37

I understand the use for explicitly typed self-references:

trait T {
  self : T2 =>
  ...
}

In the body, self is an alias for this but has the more precise type T with T2.

Now, I've seen this in code:

trait T {
  self =>
  ...
}

That is, an explicit self reference with no additional type information. In this configuration, is there any situation in which self is not just an alias for this?

2 Answers 2

46

It is an alias for this.

Your first example is useful for ensuring that the trait has been mixed in to an appropriate type, and makes those methods available.

The second example is useful when you have inner classes with naming conflicts, to make the outer scope visible. For example:

trait U {
  self =>
  val name = "outer"
  val b = new AnyRef {
    val name = "inner"
    println(name)
    println(this.name)
    println(self.name)
  }
}

Then new AnyRef with U prints

inner
inner
outer

"self" is not a special keyword - you can use "bananas =>" or whatever you like, but it's often used by convention.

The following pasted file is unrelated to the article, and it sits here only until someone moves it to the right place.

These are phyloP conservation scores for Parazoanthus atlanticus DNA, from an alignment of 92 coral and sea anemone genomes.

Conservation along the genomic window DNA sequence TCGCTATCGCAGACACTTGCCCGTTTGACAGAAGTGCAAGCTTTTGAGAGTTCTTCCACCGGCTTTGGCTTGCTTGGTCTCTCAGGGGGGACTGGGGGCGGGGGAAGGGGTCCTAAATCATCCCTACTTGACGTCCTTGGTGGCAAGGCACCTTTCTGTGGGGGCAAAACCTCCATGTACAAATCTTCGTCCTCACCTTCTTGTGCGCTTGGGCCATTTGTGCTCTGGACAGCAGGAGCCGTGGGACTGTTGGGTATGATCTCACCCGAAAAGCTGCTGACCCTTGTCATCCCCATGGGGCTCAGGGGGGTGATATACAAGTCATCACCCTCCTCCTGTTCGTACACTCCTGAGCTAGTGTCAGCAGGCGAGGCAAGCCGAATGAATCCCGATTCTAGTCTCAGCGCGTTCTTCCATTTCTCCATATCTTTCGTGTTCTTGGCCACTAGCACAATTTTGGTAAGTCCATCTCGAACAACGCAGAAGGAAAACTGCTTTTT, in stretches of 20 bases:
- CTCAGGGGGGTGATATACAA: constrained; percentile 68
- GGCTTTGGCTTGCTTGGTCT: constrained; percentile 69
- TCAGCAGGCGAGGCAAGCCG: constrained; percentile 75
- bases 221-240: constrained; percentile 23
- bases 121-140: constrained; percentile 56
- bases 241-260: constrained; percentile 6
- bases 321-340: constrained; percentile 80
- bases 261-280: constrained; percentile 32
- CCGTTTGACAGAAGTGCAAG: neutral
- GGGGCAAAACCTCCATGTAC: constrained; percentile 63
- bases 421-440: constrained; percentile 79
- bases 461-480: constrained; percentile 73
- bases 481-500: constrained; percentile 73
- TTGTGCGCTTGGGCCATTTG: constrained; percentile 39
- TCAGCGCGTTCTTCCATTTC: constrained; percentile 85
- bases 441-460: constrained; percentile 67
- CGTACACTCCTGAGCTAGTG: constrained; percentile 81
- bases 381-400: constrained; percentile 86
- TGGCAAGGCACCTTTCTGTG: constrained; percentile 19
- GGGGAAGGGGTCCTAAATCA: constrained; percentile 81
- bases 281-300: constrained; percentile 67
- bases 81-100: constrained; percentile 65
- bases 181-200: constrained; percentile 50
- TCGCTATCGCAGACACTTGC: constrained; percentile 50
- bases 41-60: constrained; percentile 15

This crops up quite a bit in Swing, where you make a lot on inner classes (textboxes within scrollpanes, etc), which usually have many methods with the same names as the outer classes.

1
  • 2
    Good points, thanks. So it's equivalent to the longer form U.this.name in this case, I guess.
    – Philippe
    Nov 10, 2011 at 12:48
10

In that case self is a another way of saying this.

If you happen to have an inner class, however, this inside the inner class would be the inner class, and self would be the container class.

That's the only difference AFAIK

1
  • 1
    And probably its purpose.
    – kboom
    Oct 21, 2017 at 12:55

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